Albertsons to buy rest of Rite Aid as Amazon threat looms


(Reuters) – Supermarket operator Albertsons Companies Inc will buy the rest of Rite Aid Corp (RAD.N) not being sold to Walgreens Boots Alliance (WBA.O), the latest in a string of drug industry mergers to tackle the threat of Inc (AMZN.O). Shares in Rite Aid fell 30 percent in the six months after Walgreens agreed to buy half of its stores, with investors judging the smaller pharmacy chain was in danger of being left with little scale and negotiating power to beat down drugmakers and insurers on price. Its stock initially surged by as much as 25 percent on Tuesday after the announcement of Albertsons purchase, which bring it more than 2,500 retail locations and a pharmacy benefits business. Those gains almost completely evaporated in the 90 minutes after the opening bell. Albertsons said its buyout, which will allow it to unify its own retail pharmacy operations under the Rite Aid brand, would give it greater clout with patients and drug industry players alike. “The new company will have an expanded footprint and be ranked first or second in 66 percent of the top metropolitan areas in the United States and will be ranked first or second in 70 percent of pharmacy locations,” the company said. Albertsons owns about 2300 supermarket stores mainly on the East and West coasts of the United States and also operates about 1800 pharmacies. Rite Aid owns about 2,569 drug stores, after it sold 1,932 pharmacies to Walgreens for $4.38 billion. Following the deal’s close, the combined company would generate about $83 billion in revenue, operating about 4,350 pharmacy counters, and 320 clinics across 38 states and Washington, the companies said in a statement on Tuesday. Within about three years the combined company is expected to deliver annual run-rate cost savings of $375 million, with more than 60 percent within the first two years, the companies said. FILE PHOTO: Customers leave an Albertsons grocery store with their purchases in Burbank, California July 17, 2012. REUTERS/Fred ProuserThe combined company is expected to generate pre-tax earnings of about $3.7 billion within three years, they said. TOUGH MARKET The deal also follows Inc’s (AMZN.O) move to team up with Berkshire Hathaway Inc (BRKa.N) and JPMorgan Chase & Co (JPM.N) to form a not-for-profit company to provide health care for their employees, challenging the existing U.S. healthcare system. The threat of Amazon making further inroads has jolted U.S. drug store chains into action after several years of declines in traffic and sales at front-end stores. Larger rival CVS Health Corp (CVS.N) reached a $69 billion deal to buy insurer Aetna Inc (AET.N) last month, while Walgreens is also reported to have made a takeover approach for drug distributor AmerisourceBergen Corp (ABC.N). “Drug retailing has had its own challenges with reimbursement pressure and weak front-end sales as evidenced in Rite-Aid’s weak profits over the last couple of years,” said Mickey Chadha, a Vice President with credit ratings agency Moody‘s. “Competing with much larger and more diversified drug retailers like CVS and Walgreens will be a formidable challenge,” he said. Based on the enterprise value of both Albertsons and Rite Aid, the combined company is valued at $24 billion, an Albertsons Companies’ spokeswoman told Reuters. Rite Aid shareholders can elect to get either one Albertsons common share plus about $1.83 in cash, or 1.079 Albertsons common shares for every 10 shares they hold, Albertsons and Rite Aid said in a joint statement on Tuesday. Depending on whether Rite Aid shareholders chose to be paid in cash and Albertsons stock or only stock, the deal values Rite Aid at between $1.30 and $2.65 per share, Evercore ISI analyst Ross Muken said. Following the deal’s expected close in early in the second half of this year, Rite Aid shareholders will own between 28 percent and 29.6 percent of the combined company, while Albertsons’ shareholders will own the rest based on the elections, the companies said in a statement. Additional reporting by Shalini Nagarajan and Vibhuti Sharma in Bengaluru; Editing by Anil D’Silva and Savio D’SouzaOur Standards:The Thomson Reuters Trust Principles.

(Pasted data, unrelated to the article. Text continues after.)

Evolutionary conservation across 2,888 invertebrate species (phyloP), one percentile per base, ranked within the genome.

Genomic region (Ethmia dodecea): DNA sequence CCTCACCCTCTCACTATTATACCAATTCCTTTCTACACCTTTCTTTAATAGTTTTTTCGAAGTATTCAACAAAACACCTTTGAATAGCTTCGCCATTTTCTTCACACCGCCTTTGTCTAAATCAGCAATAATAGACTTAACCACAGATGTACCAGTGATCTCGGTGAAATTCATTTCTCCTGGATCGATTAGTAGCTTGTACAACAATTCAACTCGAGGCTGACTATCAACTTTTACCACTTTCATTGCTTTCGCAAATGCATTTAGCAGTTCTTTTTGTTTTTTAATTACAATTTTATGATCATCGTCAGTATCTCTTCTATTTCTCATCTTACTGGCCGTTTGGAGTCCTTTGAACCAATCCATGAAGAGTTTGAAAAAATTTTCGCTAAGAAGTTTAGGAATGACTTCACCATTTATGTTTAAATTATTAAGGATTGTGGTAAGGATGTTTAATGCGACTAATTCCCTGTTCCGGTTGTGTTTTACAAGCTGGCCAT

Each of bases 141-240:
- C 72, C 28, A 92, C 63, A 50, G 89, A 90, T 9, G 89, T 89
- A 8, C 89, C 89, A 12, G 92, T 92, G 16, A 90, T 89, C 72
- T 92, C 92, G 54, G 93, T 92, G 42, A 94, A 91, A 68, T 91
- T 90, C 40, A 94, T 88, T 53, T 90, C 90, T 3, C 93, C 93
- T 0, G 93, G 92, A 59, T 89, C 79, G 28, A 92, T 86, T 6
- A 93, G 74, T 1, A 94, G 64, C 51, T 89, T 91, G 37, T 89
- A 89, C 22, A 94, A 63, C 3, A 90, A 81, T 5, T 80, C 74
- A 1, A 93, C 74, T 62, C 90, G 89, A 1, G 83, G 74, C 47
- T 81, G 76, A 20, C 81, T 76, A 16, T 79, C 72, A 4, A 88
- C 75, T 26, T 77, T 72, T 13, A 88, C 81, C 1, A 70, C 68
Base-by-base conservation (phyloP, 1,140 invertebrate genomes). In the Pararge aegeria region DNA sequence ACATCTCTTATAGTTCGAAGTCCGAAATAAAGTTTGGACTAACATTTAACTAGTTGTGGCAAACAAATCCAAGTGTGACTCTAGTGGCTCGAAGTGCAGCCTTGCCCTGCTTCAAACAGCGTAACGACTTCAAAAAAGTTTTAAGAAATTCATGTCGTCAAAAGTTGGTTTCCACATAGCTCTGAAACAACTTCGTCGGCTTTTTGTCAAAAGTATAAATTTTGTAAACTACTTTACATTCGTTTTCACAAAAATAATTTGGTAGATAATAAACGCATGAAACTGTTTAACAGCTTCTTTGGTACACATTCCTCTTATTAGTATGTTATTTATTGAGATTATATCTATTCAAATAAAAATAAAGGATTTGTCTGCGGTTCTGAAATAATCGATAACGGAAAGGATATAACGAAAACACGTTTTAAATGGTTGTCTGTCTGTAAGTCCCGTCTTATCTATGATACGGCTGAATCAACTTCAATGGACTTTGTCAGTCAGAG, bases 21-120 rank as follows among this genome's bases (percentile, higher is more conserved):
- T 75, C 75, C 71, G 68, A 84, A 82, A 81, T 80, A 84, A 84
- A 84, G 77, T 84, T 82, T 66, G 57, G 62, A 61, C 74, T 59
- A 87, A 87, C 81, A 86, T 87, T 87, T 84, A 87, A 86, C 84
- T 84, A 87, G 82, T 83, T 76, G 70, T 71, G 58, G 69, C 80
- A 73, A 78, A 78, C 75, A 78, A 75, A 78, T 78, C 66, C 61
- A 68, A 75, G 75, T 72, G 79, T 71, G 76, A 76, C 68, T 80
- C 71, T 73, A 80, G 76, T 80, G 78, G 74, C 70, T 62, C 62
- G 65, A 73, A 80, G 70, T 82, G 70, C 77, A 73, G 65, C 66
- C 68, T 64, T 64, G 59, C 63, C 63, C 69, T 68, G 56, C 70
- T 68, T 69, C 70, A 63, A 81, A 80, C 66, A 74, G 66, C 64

Source: Reuters